With this blog, I thee wed.
I’m using this occasion to join my colleagues at Beliefnet in a new joint-blogging venture called Casting Stones. As anyone who’s checked out the effort knows, it can be very fast-moving, occasionally heated, but quickly apologetic. And for most the last few days it’s been focused on the cover story in last Sunday’s NYT Mag about the crack up up the religious right. The general idea is that a growing number of evangelical Christians has grown tired of the incessant focus on abortion, gay rights, and a few other social issues, and may even be tiring of wading into politics itself. Mix religion and politics and you get politics, goes one oft-quoted line. This frustration, coupled with despair over the war in Iraq and dissatisfaction over the GOP field, has led to declaratons of the END OF THE RELIGIOUS RIGHT. Ta-dum!

Casting Stones is filled with people who are much more knowledgeable about the inner-workings of American Chrsitianity than I am, so allow me to pose this as a question rather than an insertion. But I find myself wondering whether this entire question is being framed upside down. Rather than: Is the leadership of the Christian Right losing its grip on the polticial views of its evaneglical flock? How about: Did the leadership of the Christian Right ever have that much control over the political views of its evangelical flock?
Let me explain. First, I’ve spent most of the last two years re-reading the history of religion in America, and traveling around the country talking to experts, working on a new book. One thing comes through loud and clear: Even the greatest waves of religious revivalism in American history lasted very short periods of time. I’m thinking of the Great Awakening in the 1730’s, which last less than a decade before being overshadowed by the political mashup with Britain. I’m thinking of the Second Great Awakening in the 1830’s and 40’s, which may have lasted slightly longer than a decade, but was then overshadowed by the political mashup of the Civil War. And I’m thinking especially of the first rise of Fundamentalism in the 1920’s, whose peak of influence also lasted less than a decade before being cut off by the Great Depression. So for starters, the idea that this movement would be different and could extend its influence for much longer than it has is deeply questionable, I’d say. Movements tire. Leaders covet and abuse power. People move on.
Second, and more important: Nearly every single major trend in American life, politics, medicine, media, dating, parenting, etc., etc., etc. is toward less concentrated power and more devolved power. With the Internet and countless other technological advances, people simply have access to more information and a greater ability to make up their own minds. One theme of my most recent book, WHERE GOD WAS BORN, which describes my travels retracing the Kings and Prophets through Israel, Iraq (in the middle of the war), and Iran, is that religion is the last major human endeavor which is finally catching up to this societal trend. We live in a time where Americans no longer trust our politicians, our journalists, our parents, our doctors. Why should our preachers be immune from this development. Answer: They’re not. We live in a time where people make up their own minds. Where people are becoming their own theologians.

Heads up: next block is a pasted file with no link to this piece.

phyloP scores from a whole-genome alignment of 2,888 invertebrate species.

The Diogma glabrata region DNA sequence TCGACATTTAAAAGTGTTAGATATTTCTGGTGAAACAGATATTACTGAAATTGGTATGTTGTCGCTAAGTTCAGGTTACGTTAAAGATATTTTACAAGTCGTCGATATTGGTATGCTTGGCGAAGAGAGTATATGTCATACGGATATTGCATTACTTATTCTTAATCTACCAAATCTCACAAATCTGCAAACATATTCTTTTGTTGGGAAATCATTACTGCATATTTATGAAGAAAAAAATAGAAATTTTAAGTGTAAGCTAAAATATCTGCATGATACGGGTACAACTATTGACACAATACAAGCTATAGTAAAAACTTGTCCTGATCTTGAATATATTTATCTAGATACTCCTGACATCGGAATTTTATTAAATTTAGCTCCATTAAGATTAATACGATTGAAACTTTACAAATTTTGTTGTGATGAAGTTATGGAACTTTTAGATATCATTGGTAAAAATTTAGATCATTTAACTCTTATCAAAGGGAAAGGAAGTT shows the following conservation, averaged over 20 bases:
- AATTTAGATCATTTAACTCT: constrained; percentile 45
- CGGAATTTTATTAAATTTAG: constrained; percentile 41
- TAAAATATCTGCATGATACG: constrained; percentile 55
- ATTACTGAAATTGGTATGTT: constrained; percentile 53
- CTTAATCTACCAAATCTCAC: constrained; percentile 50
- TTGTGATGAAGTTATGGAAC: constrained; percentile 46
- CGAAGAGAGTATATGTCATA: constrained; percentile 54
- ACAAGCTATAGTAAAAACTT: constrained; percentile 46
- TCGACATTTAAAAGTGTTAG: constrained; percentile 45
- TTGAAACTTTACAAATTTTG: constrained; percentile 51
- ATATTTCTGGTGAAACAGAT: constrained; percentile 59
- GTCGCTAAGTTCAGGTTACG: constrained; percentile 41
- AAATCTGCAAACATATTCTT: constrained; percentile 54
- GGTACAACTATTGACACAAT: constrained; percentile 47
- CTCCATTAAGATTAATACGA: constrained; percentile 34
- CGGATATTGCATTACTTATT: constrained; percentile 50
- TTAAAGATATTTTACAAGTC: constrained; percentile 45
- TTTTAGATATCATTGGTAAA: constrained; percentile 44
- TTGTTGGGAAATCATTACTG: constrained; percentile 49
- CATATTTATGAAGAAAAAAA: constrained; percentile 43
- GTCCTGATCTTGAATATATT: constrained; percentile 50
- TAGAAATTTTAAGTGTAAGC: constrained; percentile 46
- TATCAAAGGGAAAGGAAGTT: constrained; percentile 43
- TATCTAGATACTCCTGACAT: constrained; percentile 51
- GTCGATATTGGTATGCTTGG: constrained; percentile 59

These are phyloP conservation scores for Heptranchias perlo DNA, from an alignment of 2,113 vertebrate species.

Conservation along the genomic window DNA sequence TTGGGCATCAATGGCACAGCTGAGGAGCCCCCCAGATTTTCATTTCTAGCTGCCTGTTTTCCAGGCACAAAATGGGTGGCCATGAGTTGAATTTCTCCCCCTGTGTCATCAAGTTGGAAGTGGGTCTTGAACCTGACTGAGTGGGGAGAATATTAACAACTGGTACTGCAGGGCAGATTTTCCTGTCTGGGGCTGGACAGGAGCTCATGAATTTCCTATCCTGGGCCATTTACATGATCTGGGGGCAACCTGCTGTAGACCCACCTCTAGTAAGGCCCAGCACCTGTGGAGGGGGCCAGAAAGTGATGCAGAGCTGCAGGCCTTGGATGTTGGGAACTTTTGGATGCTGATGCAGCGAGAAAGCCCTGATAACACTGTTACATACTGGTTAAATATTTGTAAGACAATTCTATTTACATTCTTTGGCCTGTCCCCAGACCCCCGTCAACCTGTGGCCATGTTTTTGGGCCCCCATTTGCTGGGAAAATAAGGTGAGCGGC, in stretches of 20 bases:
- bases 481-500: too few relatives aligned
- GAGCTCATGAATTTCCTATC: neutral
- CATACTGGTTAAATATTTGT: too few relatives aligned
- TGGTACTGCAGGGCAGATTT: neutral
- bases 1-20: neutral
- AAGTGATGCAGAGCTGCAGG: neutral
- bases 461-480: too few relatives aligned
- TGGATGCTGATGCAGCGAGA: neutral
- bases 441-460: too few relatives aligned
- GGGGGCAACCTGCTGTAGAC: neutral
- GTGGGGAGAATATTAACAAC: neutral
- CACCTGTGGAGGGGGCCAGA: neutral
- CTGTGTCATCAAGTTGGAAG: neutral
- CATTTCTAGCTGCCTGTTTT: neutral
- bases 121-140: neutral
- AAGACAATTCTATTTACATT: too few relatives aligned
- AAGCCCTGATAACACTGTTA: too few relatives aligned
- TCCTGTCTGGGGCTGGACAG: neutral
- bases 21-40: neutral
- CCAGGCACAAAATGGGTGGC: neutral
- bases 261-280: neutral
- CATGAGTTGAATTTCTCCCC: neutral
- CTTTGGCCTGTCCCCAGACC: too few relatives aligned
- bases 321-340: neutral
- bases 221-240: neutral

And this certainly applies to politics. Where people no longer need their pastor — or anyone else for that matter — to tell them whom to vote for.

So my question to my colleagues here — and to anyone else out there — is: Why should evangelicals be any different from the rest of America. From my experience, they’re not. I remember when WALKING THE BIBLE was first being published, my publisher reached out to Christian bookstores. The answer came back that because the book describes the travels of an American Jew who climbs Mount Sinai, crosses the Red Sea, visits the “burning bush,” and other places, and seeks out archaeologists and others to discuss the historical and literary content of the stories, the book was not appropriate for believing Christians. These buyers particularly pointed to passages where I question whether 600,000 men could have participated in the Exodus and no one every wrote it down as being blasphemous to evangelical Christians.
Well, guess what happened. Evangelicals found the book anyway, and I have corresponded through the years with hundreds in Bible study courses or private book groups who have enjoyed the book and their discussions with others about the questions it raises and the emotional transformation it describes. They may not have believed everything I wrote, but who cares. The point is: The people were ahead of the gate-keepers.

And as for the crux of the Kirkpatrick argument and most of the conversation in this roundtable: Evangelical leaders had power because their flock voted for George W. Bush in large numbers and now they’re perceived to be losing power because they can’t find someone to support as a bloc. Because they’re not a bloc! Is it so hard to imagine that they voted for George W. Bush because he was the candidate whose life most reflected their lives, and who most tailored his message to suit them, not because they were told to or they read some Christian Coalition handout given to them at church. In other words: Maybe they made up their minds for themselves, rather than blindly followed some leaders who claimed to lead them.
And maybe they’re doing so again this year. Which would make them not as alien as they’re often portrayed. It would make them just like everybody else.

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